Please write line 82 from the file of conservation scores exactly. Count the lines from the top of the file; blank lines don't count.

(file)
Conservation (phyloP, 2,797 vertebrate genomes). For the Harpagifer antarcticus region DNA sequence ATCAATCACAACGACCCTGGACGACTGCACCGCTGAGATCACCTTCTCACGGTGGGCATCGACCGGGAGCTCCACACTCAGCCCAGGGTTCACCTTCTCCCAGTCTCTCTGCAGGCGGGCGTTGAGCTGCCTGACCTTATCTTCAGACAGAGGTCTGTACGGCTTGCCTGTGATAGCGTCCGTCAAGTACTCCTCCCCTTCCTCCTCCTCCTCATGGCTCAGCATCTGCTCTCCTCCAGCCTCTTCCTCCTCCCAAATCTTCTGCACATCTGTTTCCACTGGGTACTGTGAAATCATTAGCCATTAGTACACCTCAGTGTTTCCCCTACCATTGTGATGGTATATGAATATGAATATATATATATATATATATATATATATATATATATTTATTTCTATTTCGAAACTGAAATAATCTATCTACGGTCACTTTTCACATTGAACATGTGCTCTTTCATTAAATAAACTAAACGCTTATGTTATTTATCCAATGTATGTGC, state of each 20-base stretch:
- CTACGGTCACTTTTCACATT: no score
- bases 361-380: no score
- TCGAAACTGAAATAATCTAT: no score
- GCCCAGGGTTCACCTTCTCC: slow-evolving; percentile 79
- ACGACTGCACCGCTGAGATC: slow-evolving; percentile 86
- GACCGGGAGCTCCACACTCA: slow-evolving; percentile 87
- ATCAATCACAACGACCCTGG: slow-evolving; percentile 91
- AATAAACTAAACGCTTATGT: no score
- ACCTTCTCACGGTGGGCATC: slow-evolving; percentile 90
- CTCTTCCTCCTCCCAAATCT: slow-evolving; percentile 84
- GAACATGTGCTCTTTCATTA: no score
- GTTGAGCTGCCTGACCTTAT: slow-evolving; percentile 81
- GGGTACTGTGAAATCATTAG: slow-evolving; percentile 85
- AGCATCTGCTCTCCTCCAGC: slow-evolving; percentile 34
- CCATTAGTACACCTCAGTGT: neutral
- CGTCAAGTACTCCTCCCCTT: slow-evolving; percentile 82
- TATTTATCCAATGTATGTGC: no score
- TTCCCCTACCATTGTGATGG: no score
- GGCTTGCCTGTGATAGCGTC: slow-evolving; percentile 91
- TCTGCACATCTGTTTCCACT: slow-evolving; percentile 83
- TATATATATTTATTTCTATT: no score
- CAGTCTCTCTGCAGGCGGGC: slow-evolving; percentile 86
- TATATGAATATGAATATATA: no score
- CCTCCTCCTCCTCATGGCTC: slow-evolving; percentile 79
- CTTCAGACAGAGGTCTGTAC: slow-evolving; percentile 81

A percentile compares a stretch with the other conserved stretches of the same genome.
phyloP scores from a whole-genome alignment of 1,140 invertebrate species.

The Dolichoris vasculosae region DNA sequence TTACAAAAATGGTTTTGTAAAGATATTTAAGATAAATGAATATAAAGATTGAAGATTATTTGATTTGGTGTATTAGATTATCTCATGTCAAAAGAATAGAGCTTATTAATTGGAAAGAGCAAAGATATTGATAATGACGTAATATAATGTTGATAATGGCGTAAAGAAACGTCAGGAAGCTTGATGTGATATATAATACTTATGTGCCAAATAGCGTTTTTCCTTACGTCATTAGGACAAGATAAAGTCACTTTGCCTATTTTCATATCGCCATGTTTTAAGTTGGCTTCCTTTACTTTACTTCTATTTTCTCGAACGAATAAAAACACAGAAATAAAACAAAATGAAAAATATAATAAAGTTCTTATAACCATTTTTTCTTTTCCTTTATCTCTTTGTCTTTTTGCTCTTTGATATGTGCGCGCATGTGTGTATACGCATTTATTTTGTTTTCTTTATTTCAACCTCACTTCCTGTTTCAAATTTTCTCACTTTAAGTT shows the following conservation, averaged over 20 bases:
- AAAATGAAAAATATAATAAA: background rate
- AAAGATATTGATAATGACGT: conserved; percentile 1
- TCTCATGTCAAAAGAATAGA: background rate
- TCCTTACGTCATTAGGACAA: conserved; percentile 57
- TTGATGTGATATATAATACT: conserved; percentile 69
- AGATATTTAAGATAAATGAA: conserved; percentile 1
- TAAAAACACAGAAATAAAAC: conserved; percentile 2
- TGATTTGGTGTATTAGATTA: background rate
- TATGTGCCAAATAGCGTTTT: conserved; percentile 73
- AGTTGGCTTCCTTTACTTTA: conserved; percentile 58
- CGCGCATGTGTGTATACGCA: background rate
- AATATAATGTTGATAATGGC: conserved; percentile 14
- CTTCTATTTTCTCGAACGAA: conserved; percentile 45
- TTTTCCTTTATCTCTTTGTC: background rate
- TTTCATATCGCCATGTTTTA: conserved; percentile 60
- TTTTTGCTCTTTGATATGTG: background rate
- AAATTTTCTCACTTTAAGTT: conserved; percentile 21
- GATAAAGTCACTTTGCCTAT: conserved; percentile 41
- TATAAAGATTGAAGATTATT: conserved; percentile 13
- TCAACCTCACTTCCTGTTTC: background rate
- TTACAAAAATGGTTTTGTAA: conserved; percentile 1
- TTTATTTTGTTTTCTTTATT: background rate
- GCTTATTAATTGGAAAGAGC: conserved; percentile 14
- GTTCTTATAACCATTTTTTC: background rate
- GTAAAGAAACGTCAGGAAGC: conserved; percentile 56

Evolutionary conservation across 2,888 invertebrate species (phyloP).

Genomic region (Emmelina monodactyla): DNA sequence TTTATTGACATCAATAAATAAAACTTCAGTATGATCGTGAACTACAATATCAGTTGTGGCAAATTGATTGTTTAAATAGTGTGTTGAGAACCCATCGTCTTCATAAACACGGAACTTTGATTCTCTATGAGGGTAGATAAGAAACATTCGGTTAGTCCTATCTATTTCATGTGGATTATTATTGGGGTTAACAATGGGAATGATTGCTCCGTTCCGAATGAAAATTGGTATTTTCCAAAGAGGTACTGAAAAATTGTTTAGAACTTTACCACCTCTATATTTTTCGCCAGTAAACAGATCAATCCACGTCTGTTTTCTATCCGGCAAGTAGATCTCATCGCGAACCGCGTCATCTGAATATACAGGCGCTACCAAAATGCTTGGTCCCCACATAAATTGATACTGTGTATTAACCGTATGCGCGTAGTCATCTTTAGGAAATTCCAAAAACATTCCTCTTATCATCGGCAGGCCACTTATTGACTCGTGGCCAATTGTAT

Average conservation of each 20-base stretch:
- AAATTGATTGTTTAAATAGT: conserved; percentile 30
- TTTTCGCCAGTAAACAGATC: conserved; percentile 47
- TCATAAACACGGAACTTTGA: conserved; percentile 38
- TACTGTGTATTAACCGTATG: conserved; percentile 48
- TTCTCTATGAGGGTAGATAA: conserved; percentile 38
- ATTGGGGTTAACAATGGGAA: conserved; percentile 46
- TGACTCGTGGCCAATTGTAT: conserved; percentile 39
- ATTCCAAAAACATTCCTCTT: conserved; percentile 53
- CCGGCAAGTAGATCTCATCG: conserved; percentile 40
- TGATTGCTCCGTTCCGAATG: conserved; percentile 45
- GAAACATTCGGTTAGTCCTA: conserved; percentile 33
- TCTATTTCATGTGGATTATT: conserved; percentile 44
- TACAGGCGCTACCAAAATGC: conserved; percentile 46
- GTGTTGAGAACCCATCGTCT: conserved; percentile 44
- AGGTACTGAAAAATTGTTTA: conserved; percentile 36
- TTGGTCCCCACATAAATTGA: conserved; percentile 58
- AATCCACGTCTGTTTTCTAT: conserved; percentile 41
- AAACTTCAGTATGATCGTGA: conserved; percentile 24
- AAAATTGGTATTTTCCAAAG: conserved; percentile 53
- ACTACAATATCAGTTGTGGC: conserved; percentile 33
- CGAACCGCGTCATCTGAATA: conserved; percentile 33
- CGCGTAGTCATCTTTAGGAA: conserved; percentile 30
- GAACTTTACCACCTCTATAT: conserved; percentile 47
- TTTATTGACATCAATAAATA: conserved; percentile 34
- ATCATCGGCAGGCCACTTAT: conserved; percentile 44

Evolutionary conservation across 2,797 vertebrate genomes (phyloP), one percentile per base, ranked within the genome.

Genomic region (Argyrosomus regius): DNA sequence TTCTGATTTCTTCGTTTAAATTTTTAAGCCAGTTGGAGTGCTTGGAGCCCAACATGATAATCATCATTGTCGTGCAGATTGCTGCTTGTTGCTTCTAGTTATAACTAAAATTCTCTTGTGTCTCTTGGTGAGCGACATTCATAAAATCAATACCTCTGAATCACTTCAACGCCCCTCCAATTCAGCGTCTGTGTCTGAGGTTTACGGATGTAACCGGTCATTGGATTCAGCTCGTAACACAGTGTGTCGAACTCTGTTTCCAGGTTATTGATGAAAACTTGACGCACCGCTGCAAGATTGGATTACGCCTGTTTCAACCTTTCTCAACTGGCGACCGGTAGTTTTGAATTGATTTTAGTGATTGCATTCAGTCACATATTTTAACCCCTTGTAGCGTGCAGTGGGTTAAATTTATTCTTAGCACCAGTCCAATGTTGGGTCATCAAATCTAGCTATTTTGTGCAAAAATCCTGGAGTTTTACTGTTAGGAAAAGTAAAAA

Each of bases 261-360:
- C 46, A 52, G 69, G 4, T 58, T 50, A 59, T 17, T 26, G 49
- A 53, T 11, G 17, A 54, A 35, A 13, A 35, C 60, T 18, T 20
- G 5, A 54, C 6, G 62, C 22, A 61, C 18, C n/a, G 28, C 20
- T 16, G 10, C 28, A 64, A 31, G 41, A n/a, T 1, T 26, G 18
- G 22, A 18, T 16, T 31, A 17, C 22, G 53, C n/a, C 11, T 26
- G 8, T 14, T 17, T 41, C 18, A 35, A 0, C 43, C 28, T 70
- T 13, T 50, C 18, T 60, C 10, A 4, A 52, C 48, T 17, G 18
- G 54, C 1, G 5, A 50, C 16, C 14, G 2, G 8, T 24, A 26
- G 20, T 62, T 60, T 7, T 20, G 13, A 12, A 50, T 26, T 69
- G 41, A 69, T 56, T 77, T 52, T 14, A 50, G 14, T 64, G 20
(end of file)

- ATCATCGGCAGGCCACTTAT: conserved; percentile 44